WNO's Russian Revolution series: the grim repetitions of the house of the dead

‘We lived in a heap together in one barrack. The flooring was rotten and an inch deep in filth, so that we slipped and fell. When wood was put into the stove no heat came out, only a terrible smell that lasted through the winter.’ So wrote Dostoevsky, in a letter to his brother, about his experiences in the Siberian prison camp at Omsk where he was incarcerated between 1850-54, because of his association with a group of political dissidents who had tried to assassinate the Tsar. Dostoevsky’s ‘house of the dead’ is harrowingly reproduced by Maria Björsen’s set - a dark, Dantesque pit from which there is no possibility of escape - for David Pountney’s 1982 production of Janáček’s final opera, here revived as part of Welsh National Opera’s Russian Revolution series.

The 2017 Glyndebourne Tour arrives in Canterbury with a satisfying Così fan tutte

A Così fan tutte set in the 18th century, in Naples, beside the sea: what, no meddling with Mozart? Whatever next! First seen in 2006, and now on its final run before ‘retirement’, Nicholas Hytner’s straightforward account (revived by Bruno Ravella) of Mozart’s part-playful, part-piquant tale of amorous entanglements was a refreshing opener at the Marlowe Theatre in Canterbury where Glyndebourne Festival Opera arrived this week for the first sojourn of the 2017 tour.

Richard Jones's Rodelinda returns to ENO

Shameless grabs for power; vicious, self-destructive dynastic in-fighting; a self-righteous and unwavering sense of entitlement; bruised egos and integrity jettisoned. One might be forgiven for thinking that it was the current Tory government that was being described. However, we are not in twenty-first-century Westminster, but rather in seventh-century Lombardy, the setting for Handel’s 1725 opera, Rodelinda, Richard Jones’s 2014 production of which is currently being revived at English National Opera.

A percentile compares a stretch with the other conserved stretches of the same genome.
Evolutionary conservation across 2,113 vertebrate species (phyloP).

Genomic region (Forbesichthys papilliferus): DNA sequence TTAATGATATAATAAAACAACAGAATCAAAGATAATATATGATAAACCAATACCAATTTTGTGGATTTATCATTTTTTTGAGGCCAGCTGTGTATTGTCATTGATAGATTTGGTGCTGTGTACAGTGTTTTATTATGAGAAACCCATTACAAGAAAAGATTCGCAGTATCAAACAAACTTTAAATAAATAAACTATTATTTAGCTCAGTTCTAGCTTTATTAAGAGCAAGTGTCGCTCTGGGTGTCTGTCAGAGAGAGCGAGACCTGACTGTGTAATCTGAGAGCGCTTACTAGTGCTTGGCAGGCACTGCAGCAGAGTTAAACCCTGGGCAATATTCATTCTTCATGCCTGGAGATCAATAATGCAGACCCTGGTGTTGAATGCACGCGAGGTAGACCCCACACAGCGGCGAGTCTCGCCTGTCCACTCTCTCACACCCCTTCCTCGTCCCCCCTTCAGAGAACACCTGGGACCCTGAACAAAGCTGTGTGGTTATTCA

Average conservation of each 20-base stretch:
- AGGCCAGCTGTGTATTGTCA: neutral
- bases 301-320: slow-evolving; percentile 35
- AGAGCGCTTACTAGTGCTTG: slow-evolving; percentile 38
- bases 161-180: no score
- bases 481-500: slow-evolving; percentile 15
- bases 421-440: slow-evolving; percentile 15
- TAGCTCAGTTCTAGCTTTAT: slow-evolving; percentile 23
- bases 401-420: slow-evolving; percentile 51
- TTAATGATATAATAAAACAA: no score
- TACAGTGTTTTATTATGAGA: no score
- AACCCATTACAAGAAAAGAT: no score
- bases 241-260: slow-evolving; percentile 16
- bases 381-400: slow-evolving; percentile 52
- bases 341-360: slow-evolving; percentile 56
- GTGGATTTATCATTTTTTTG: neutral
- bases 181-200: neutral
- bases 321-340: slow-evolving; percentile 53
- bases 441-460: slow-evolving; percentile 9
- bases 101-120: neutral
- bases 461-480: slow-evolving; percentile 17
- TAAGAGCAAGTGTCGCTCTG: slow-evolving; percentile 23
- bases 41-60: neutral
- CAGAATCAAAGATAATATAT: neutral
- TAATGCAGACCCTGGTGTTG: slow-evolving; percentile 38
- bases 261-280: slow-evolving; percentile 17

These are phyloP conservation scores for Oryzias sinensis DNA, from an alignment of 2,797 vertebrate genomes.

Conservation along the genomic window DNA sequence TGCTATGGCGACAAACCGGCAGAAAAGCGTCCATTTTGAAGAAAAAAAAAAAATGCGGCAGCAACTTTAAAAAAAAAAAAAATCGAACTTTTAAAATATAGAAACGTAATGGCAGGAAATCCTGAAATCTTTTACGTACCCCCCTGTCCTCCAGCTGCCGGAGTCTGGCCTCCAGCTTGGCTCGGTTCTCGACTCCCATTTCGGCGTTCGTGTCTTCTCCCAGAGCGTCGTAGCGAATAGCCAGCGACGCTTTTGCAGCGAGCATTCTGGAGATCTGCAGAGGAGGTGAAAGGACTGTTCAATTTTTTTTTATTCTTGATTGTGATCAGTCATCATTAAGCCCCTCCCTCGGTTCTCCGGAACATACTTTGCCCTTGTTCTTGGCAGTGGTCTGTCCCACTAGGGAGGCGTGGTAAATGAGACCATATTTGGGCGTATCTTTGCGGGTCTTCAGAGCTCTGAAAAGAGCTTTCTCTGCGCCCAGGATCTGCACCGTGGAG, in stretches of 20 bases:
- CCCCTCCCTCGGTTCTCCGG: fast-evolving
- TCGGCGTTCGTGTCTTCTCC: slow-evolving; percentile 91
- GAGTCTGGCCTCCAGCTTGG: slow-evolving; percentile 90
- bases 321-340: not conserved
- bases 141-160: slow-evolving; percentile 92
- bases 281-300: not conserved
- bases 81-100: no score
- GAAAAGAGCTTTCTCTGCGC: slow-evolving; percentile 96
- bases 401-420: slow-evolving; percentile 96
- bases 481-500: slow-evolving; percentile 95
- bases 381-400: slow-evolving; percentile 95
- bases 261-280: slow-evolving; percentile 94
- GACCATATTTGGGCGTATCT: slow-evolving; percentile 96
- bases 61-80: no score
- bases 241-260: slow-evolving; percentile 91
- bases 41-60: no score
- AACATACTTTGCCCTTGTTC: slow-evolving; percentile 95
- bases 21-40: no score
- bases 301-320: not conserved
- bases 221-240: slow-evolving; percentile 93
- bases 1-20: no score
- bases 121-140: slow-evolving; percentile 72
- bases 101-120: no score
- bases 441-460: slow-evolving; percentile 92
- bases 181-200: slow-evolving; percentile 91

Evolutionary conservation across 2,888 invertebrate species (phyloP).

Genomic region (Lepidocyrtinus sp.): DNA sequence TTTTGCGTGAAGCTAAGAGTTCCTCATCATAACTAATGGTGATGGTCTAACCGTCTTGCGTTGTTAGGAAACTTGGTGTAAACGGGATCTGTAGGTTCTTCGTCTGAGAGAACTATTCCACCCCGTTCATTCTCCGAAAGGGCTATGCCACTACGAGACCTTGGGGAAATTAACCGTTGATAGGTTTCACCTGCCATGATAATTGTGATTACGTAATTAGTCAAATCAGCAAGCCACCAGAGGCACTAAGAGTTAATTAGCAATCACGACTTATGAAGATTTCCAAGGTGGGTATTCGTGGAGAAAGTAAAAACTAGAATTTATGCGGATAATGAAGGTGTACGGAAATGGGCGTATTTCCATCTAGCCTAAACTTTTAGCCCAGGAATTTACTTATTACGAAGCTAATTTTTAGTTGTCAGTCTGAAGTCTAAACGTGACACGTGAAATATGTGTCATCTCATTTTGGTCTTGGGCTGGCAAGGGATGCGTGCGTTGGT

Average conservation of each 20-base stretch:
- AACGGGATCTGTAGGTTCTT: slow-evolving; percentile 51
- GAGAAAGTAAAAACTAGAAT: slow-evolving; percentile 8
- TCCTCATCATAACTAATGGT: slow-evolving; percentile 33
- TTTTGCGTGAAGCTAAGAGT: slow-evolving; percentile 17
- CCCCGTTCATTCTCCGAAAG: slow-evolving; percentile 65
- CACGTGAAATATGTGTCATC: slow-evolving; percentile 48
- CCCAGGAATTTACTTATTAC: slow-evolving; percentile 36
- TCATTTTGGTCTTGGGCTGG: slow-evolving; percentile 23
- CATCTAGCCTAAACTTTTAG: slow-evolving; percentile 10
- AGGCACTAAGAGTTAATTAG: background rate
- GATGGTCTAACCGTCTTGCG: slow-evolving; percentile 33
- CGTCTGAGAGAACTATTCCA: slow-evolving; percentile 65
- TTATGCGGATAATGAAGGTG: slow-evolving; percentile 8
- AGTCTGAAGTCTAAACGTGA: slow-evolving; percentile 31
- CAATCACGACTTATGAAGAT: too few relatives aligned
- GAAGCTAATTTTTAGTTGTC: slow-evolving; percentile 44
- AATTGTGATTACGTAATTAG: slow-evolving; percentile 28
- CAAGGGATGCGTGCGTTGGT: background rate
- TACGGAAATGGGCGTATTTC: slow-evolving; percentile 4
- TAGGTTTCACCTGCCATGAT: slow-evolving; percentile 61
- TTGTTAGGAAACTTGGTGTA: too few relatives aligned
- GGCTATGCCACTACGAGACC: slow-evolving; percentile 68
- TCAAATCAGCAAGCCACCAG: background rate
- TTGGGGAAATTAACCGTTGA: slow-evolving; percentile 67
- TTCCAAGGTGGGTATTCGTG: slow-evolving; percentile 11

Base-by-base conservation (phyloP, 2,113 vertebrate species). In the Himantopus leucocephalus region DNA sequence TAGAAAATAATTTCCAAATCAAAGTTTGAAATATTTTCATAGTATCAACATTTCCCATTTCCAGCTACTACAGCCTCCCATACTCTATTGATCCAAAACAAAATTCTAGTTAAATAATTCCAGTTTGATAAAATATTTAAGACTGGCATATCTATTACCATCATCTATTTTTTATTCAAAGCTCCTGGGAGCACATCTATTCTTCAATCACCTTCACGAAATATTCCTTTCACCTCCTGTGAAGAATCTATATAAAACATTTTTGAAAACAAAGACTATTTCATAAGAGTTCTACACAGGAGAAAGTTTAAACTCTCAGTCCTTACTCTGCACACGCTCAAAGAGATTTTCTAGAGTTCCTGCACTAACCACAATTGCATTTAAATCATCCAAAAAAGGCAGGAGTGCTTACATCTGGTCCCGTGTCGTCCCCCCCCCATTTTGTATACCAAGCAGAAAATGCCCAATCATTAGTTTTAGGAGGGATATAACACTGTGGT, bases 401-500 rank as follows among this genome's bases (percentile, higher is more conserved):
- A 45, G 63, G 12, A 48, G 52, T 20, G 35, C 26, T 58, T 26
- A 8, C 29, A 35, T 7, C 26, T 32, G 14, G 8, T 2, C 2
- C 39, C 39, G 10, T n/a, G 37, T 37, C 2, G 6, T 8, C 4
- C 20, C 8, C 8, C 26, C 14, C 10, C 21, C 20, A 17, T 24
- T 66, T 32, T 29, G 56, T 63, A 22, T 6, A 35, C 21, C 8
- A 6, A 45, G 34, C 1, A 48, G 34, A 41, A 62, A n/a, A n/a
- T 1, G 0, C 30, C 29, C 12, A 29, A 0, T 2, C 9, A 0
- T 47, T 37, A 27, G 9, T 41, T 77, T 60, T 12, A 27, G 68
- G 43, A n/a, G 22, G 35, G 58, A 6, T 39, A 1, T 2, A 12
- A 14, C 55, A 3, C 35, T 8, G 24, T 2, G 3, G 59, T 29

Amusing Old Movie Becomes Engrossing New Opera

Director Mario Bava’s motion picture, Hercules in the Haunted World, was released in Italy in November 1961, and in the United States in April 1964. In 2010 composer Patrick Morganelli wrote a chamber opera entitled Hercules vs. Vampires for Opera Theater Oregon.

Rigoletto at Lyric Opera of Chicago

If a credible portrayal of the title character in Giuseppe Verdi’s Rigoletto is vital to any performance, the success of Lyric Opera of Chicago’s current, exciting production hinges very much on the memorable court jester and father sung by baritone Quinn Kelsey.

Wexford Festival Opera 2017

‘What’s the delay? A little wind and rain are nothing to worry about!’ The villagers’ indifference to the inclement weather which occurs mid-way through Jacopo Foroni’s opera Margherita - as the townsfolk set off in pursuit of two mystery assailants seen attacking a man in the forest - acquired an unintentionally ironic slant in Wexford Opera House on the opening night of Michael Sturm’s production, raising a wry chuckle from the audience.

The Genius of Purcell: Carolyn Sampson and The King's Consort at the Wigmore Hall

This celebration of The Genius of Purcell by Carolyn Sampson and The King’s Consort at the Wigmore Hall was music-making of the most absorbing and invigorating kind: unmannered, direct and refreshing.

Hans Werner Henze : Kammermusik 1958

"....In lieblicher Bläue". Landmark new recordings of Hans Werner Henze Neue Volkslieder und Hirtengesänge and Kammermusik 1958 from the Scharoun Ensemble Berlin, with Andrew Staples, Markus Weidmann, Jürgen Ruck and Daniel Harding.

Written on Skin: the Melos Sinfonia take George Benjamin's opera to St Petersburg

As I approach St Cyprian’s Church in Marylebone, musical sounds which are at once strange and sensuous surf the air. Inside I find seventy or so instrumentalists and singers nestled somewhat crowdedly between the pillars of the nave, rehearsing George Benjamin’s much praised 2012 opera, Written on Skin.

OPERA TODAY ARCHIVES »

Reviews

24 Nov 2012

Bizet’s Carmen at ENO

Drawing on the dark viciousness and bitter malevolence of Prosper Mérimée’s ethnographical novella, Calixto Bieito’s Carmen rejects any notion of flamboyant exoticism and alluring eroticism, and presents us instead with a sordid twilight zone of sexual violence and brutal malice.

Georges Bizet : Carmen

Carmen - Ruxandra Donose; José - Adam Diegel; Escamillo - Leigh Melrose; Micäela - Elizabeth Llewellyn; Zuniga - Graeme Danby; Moralès - Duncan Rock; Frasquita - Rhian Lois; Mercédès - Madeleine Shaw; Dancairo - Geoffery Dolton; Remendado - Alan Rhys-Jenkins; Lillas Pastia - Dean Street; Conductor - Ryan Wigglesworth; Director - Calixto Bieito; Designer - Alfons Flores; Costume Designer - Mercè Paloma; Lighting Designer - Bruno Poet